The idea that I’d be speaking at gaming conferences as an expert, or have direct lines of communication with CEOs, lawmakers, and regulators wouldn’t even have crossed my mind in 2012.
just got giddy when I heard the word iGaming about a passed amendment
— Steve Ruddock (@SteveRuddock) June 22, 2016
What poker outlets have you written for and which has been your favorite (one-time or ongoing) gig over the years?
If I listed all of the outlets I’ve written for this article would eclipse War and Peace in size!
Some of the places I’ve worked for over the years are, Bluff Magazine, Online Poker Report, US Poker, Poker Update, Pocket Fives, All In Magazine, Global Gaming Business, iGaming Business, USA Today, and NJ.com.
They all present different challenges, but if I had to choose one, working for Online Poker Report and US Poker and their affiliated sites, has been the most satisfying. It’s hard work, but it’s both fulfilling and rewarding, especially when lawmakers or industry executives know you by name and value and respect your thoughts and opinions. I also get the added bonus of working with Chris Grove, who is the smartest person I know, and his team, which has helped me develop as a writer.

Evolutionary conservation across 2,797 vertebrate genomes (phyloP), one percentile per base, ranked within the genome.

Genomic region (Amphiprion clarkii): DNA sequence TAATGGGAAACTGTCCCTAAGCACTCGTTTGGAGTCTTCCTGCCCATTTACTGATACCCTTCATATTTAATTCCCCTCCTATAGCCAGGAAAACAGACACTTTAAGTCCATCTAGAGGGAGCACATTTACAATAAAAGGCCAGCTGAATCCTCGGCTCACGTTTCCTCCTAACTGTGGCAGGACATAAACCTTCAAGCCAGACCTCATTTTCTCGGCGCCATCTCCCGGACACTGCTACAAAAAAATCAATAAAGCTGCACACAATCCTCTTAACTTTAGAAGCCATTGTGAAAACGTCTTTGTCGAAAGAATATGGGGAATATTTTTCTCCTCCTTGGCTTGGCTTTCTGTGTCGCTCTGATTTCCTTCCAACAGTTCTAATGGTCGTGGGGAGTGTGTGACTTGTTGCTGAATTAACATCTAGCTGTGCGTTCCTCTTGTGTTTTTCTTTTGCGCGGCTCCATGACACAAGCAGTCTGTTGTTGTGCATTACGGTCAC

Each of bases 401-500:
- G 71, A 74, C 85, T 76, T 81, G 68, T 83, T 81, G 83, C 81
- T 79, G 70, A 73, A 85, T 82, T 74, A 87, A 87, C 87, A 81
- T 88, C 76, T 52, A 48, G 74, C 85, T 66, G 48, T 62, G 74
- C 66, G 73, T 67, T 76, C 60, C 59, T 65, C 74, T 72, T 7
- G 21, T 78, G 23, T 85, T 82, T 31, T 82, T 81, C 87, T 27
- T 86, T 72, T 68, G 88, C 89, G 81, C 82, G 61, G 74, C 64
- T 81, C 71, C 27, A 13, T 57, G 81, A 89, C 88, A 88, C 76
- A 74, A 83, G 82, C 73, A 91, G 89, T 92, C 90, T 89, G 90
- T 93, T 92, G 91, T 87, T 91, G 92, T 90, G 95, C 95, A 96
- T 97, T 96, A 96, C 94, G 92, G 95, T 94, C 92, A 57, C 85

What is it that you love about poker that keeps you so interested in the game?
I like everything about poker. The strategies, the personalities, the legality, and the history.
The history of the game is so rich, yet at the same time almost mythical, based on oral histories and second and third hand accounts. The history of poker is a lot like the game itself; there is a lot of incomplete information that needs to be parsed and it’s really fun working through it.
What sort of job(s) did you have before getting into poker writing?
I wasn’t a product of the poker boom, so I’ve held quite a few jobs over the years.
I worked at a chain sandwich shop (not Subway) when I was a teenager, and later worked on the company’s opening crew, so I got to travel around a bit and assist in opening their new stores, which is a pretty fun job if you’re 18-20.
In my early 20s I got big into weight lifting and I started working at health clubs. First behind the desk, then as a personal trainer, and I later managed a couple facilities.
Around this time, the late 1990s, I found poker and within a year was playing semi-professionally, mainly in the back rooms of social clubs with some infrequent trips to Foxwoods. Around 2001-ish I started playing poker full-time and did that for five years or so until UIGEA passed and my beloved Party Poker was taken away from me.